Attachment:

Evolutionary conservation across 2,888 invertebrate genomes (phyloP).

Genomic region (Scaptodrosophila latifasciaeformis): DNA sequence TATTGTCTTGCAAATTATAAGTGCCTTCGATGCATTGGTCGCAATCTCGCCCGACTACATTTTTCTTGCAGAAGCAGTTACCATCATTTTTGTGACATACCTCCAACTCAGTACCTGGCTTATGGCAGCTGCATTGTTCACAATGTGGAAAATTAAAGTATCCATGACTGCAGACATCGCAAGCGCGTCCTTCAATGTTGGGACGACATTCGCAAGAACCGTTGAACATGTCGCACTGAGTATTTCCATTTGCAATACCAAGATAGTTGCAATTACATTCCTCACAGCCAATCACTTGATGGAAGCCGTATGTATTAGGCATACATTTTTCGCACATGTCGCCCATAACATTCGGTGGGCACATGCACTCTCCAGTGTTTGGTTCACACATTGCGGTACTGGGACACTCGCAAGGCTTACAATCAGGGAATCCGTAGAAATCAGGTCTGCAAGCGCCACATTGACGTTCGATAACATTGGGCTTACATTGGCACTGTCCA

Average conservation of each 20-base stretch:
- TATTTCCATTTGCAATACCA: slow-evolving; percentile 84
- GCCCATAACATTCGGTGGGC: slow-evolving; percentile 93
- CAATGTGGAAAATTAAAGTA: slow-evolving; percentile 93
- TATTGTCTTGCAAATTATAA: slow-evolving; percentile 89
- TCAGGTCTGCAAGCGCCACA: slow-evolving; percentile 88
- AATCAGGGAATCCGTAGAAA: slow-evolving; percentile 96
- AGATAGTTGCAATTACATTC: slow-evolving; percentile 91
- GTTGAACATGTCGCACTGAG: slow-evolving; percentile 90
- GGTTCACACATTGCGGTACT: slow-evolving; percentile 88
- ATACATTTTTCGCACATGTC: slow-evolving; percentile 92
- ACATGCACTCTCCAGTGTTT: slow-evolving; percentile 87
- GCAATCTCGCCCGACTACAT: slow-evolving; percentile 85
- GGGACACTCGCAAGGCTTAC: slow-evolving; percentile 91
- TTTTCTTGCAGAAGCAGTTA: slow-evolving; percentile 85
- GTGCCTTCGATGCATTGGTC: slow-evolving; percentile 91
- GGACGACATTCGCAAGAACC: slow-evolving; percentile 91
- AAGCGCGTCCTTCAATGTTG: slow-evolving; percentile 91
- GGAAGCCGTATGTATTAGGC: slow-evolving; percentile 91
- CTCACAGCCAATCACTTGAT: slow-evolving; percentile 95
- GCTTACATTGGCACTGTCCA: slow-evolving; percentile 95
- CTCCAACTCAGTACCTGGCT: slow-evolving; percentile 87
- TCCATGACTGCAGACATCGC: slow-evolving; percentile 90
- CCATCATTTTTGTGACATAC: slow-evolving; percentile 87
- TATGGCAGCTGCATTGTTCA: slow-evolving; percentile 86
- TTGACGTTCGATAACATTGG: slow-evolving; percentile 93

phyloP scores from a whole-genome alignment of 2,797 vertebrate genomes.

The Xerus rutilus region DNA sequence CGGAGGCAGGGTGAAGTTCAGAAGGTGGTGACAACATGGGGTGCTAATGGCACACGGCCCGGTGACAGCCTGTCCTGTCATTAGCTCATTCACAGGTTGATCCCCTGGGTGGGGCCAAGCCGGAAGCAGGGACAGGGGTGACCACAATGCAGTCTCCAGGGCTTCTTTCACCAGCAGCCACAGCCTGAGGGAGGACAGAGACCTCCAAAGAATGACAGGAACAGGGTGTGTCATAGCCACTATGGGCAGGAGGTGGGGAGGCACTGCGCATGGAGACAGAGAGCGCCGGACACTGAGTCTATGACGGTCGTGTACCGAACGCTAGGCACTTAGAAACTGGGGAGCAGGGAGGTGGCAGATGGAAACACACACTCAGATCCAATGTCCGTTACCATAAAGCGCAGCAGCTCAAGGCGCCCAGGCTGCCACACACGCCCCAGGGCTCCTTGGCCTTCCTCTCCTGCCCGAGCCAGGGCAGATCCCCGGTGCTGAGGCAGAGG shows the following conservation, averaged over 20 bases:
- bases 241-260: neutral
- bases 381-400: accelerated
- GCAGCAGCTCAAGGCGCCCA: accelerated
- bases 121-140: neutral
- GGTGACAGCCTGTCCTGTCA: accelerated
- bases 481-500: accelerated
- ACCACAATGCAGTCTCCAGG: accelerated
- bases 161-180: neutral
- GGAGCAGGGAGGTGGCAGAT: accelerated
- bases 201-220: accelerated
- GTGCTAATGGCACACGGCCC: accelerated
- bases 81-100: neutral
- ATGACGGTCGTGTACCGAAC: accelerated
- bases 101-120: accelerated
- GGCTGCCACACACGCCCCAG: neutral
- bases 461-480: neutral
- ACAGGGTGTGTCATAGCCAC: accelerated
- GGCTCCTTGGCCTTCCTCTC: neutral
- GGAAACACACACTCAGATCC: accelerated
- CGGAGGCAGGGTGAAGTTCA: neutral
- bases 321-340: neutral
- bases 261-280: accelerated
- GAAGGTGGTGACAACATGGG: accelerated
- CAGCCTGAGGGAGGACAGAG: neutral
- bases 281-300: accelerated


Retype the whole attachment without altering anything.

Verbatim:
Evolutionary conservation across 2,888 invertebrate genomes (phyloP).

Genomic region (Scaptodrosophila latifasciaeformis): DNA sequence TATTGTCTTGCAAATTATAAGTGCCTTCGATGCATTGGTCGCAATCTCGCCCGACTACATTTTTCTTGCAGAAGCAGTTACCATCATTTTTGTGACATACCTCCAACTCAGTACCTGGCTTATGGCAGCTGCATTGTTCACAATGTGGAAAATTAAAGTATCCATGACTGCAGACATCGCAAGCGCGTCCTTCAATGTTGGGACGACATTCGCAAGAACCGTTGAACATGTCGCACTGAGTATTTCCATTTGCAATACCAAGATAGTTGCAATTACATTCCTCACAGCCAATCACTTGATGGAAGCCGTATGTATTAGGCATACATTTTTCGCACATGTCGCCCATAACATTCGGTGGGCACATGCACTCTCCAGTGTTTGGTTCACACATTGCGGTACTGGGACACTCGCAAGGCTTACAATCAGGGAATCCGTAGAAATCAGGTCTGCAAGCGCCACATTGACGTTCGATAACATTGGGCTTACATTGGCACTGTCCA

Average conservation of each 20-base stretch:
- TATTTCCATTTGCAATACCA: slow-evolving; percentile 84
- GCCCATAACATTCGGTGGGC: slow-evolving; percentile 93
- CAATGTGGAAAATTAAAGTA: slow-evolving; percentile 93
- TATTGTCTTGCAAATTATAA: slow-evolving; percentile 89
- TCAGGTCTGCAAGCGCCACA: slow-evolving; percentile 88
- AATCAGGGAATCCGTAGAAA: slow-evolving; percentile 96
- AGATAGTTGCAATTACATTC: slow-evolving; percentile 91
- GTTGAACATGTCGCACTGAG: slow-evolving; percentile 90
- GGTTCACACATTGCGGTACT: slow-evolving; percentile 88
- ATACATTTTTCGCACATGTC: slow-evolving; percentile 92
- ACATGCACTCTCCAGTGTTT: slow-evolving; percentile 87
- GCAATCTCGCCCGACTACAT: slow-evolving; percentile 85
- GGGACACTCGCAAGGCTTAC: slow-evolving; percentile 91
- TTTTCTTGCAGAAGCAGTTA: slow-evolving; percentile 85
- GTGCCTTCGATGCATTGGTC: slow-evolving; percentile 91
- GGACGACATTCGCAAGAACC: slow-evolving; percentile 91
- AAGCGCGTCCTTCAATGTTG: slow-evolving; percentile 91
- GGAAGCCGTATGTATTAGGC: slow-evolving; percentile 91
- CTCACAGCCAATCACTTGAT: slow-evolving; percentile 95
- GCTTACATTGGCACTGTCCA: slow-evolving; percentile 95
- CTCCAACTCAGTACCTGGCT: slow-evolving; percentile 87
- TCCATGACTGCAGACATCGC: slow-evolving; percentile 90
- CCATCATTTTTGTGACATAC: slow-evolving; percentile 87
- TATGGCAGCTGCATTGTTCA: slow-evolving; percentile 86
- TTGACGTTCGATAACATTGG: slow-evolving; percentile 93

phyloP scores from a whole-genome alignment of 2,797 vertebrate genomes.

The Xerus rutilus region DNA sequence CGGAGGCAGGGTGAAGTTCAGAAGGTGGTGACAACATGGGGTGCTAATGGCACACGGCCCGGTGACAGCCTGTCCTGTCATTAGCTCATTCACAGGTTGATCCCCTGGGTGGGGCCAAGCCGGAAGCAGGGACAGGGGTGACCACAATGCAGTCTCCAGGGCTTCTTTCACCAGCAGCCACAGCCTGAGGGAGGACAGAGACCTCCAAAGAATGACAGGAACAGGGTGTGTCATAGCCACTATGGGCAGGAGGTGGGGAGGCACTGCGCATGGAGACAGAGAGCGCCGGACACTGAGTCTATGACGGTCGTGTACCGAACGCTAGGCACTTAGAAACTGGGGAGCAGGGAGGTGGCAGATGGAAACACACACTCAGATCCAATGTCCGTTACCATAAAGCGCAGCAGCTCAAGGCGCCCAGGCTGCCACACACGCCCCAGGGCTCCTTGGCCTTCCTCTCCTGCCCGAGCCAGGGCAGATCCCCGGTGCTGAGGCAGAGG shows the following conservation, averaged over 20 bases:
- bases 241-260: neutral
- bases 381-400: accelerated
- GCAGCAGCTCAAGGCGCCCA: accelerated
- bases 121-140: neutral
- GGTGACAGCCTGTCCTGTCA: accelerated
- bases 481-500: accelerated
- ACCACAATGCAGTCTCCAGG: accelerated
- bases 161-180: neutral
- GGAGCAGGGAGGTGGCAGAT: accelerated
- bases 201-220: accelerated
- GTGCTAATGGCACACGGCCC: accelerated
- bases 81-100: neutral
- ATGACGGTCGTGTACCGAAC: accelerated
- bases 101-120: accelerated
- GGCTGCCACACACGCCCCAG: neutral
- bases 461-480: neutral
- ACAGGGTGTGTCATAGCCAC: accelerated
- GGCTCCTTGGCCTTCCTCTC: neutral
- GGAAACACACACTCAGATCC: accelerated
- CGGAGGCAGGGTGAAGTTCA: neutral
- bases 321-340: neutral
- bases 261-280: accelerated
- GAAGGTGGTGACAACATGGG: accelerated
- CAGCCTGAGGGAGGACAGAG: neutral
- bases 281-300: accelerated